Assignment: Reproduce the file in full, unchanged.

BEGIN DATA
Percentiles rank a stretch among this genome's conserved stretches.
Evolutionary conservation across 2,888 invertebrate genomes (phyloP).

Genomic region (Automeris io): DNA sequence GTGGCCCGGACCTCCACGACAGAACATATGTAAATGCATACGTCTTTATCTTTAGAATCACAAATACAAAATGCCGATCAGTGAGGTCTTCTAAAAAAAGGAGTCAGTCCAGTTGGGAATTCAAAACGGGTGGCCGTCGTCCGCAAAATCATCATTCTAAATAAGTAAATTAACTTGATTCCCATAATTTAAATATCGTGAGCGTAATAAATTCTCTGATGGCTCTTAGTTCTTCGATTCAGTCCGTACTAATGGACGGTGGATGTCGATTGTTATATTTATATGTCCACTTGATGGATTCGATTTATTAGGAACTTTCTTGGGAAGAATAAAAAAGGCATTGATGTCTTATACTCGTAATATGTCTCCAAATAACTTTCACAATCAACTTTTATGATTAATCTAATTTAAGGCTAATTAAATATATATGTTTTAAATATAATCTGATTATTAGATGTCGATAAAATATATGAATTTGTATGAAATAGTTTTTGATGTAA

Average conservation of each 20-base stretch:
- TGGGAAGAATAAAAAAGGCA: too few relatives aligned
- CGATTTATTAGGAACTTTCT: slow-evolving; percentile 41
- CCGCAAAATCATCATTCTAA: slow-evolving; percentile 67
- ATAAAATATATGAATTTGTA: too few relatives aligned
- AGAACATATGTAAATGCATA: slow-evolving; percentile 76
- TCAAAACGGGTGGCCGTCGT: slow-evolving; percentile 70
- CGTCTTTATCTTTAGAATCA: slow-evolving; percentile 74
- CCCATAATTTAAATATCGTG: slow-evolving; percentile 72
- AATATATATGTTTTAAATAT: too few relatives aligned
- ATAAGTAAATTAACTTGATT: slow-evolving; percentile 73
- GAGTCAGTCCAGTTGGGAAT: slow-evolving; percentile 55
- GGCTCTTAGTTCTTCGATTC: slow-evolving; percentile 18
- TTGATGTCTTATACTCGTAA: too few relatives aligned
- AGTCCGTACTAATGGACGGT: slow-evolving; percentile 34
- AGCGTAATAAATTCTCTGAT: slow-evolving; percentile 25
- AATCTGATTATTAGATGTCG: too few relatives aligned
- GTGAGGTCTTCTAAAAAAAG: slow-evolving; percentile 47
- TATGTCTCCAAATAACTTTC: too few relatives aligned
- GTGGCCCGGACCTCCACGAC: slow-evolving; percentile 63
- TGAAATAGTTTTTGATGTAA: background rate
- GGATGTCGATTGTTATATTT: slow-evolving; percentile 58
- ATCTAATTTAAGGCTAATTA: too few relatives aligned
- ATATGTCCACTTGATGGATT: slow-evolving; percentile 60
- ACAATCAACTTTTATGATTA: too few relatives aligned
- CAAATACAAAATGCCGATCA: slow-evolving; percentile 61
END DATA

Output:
Percentiles rank a stretch among this genome's conserved stretches.
Evolutionary conservation across 2,888 invertebrate genomes (phyloP).

Genomic region (Automeris io): DNA sequence GTGGCCCGGACCTCCACGACAGAACATATGTAAATGCATACGTCTTTATCTTTAGAATCACAAATACAAAATGCCGATCAGTGAGGTCTTCTAAAAAAAGGAGTCAGTCCAGTTGGGAATTCAAAACGGGTGGCCGTCGTCCGCAAAATCATCATTCTAAATAAGTAAATTAACTTGATTCCCATAATTTAAATATCGTGAGCGTAATAAATTCTCTGATGGCTCTTAGTTCTTCGATTCAGTCCGTACTAATGGACGGTGGATGTCGATTGTTATATTTATATGTCCACTTGATGGATTCGATTTATTAGGAACTTTCTTGGGAAGAATAAAAAAGGCATTGATGTCTTATACTCGTAATATGTCTCCAAATAACTTTCACAATCAACTTTTATGATTAATCTAATTTAAGGCTAATTAAATATATATGTTTTAAATATAATCTGATTATTAGATGTCGATAAAATATATGAATTTGTATGAAATAGTTTTTGATGTAA

Average conservation of each 20-base stretch:
- TGGGAAGAATAAAAAAGGCA: too few relatives aligned
- CGATTTATTAGGAACTTTCT: slow-evolving; percentile 41
- CCGCAAAATCATCATTCTAA: slow-evolving; percentile 67
- ATAAAATATATGAATTTGTA: too few relatives aligned
- AGAACATATGTAAATGCATA: slow-evolving; percentile 76
- TCAAAACGGGTGGCCGTCGT: slow-evolving; percentile 70
- CGTCTTTATCTTTAGAATCA: slow-evolving; percentile 74
- CCCATAATTTAAATATCGTG: slow-evolving; percentile 72
- AATATATATGTTTTAAATAT: too few relatives aligned
- ATAAGTAAATTAACTTGATT: slow-evolving; percentile 73
- GAGTCAGTCCAGTTGGGAAT: slow-evolving; percentile 55
- GGCTCTTAGTTCTTCGATTC: slow-evolving; percentile 18
- TTGATGTCTTATACTCGTAA: too few relatives aligned
- AGTCCGTACTAATGGACGGT: slow-evolving; percentile 34
- AGCGTAATAAATTCTCTGAT: slow-evolving; percentile 25
- AATCTGATTATTAGATGTCG: too few relatives aligned
- GTGAGGTCTTCTAAAAAAAG: slow-evolving; percentile 47
- TATGTCTCCAAATAACTTTC: too few relatives aligned
- GTGGCCCGGACCTCCACGAC: slow-evolving; percentile 63
- TGAAATAGTTTTTGATGTAA: background rate
- GGATGTCGATTGTTATATTT: slow-evolving; percentile 58
- ATCTAATTTAAGGCTAATTA: too few relatives aligned
- ATATGTCCACTTGATGGATT: slow-evolving; percentile 60
- ACAATCAACTTTTATGATTA: too few relatives aligned
- CAAATACAAAATGCCGATCA: slow-evolving; percentile 61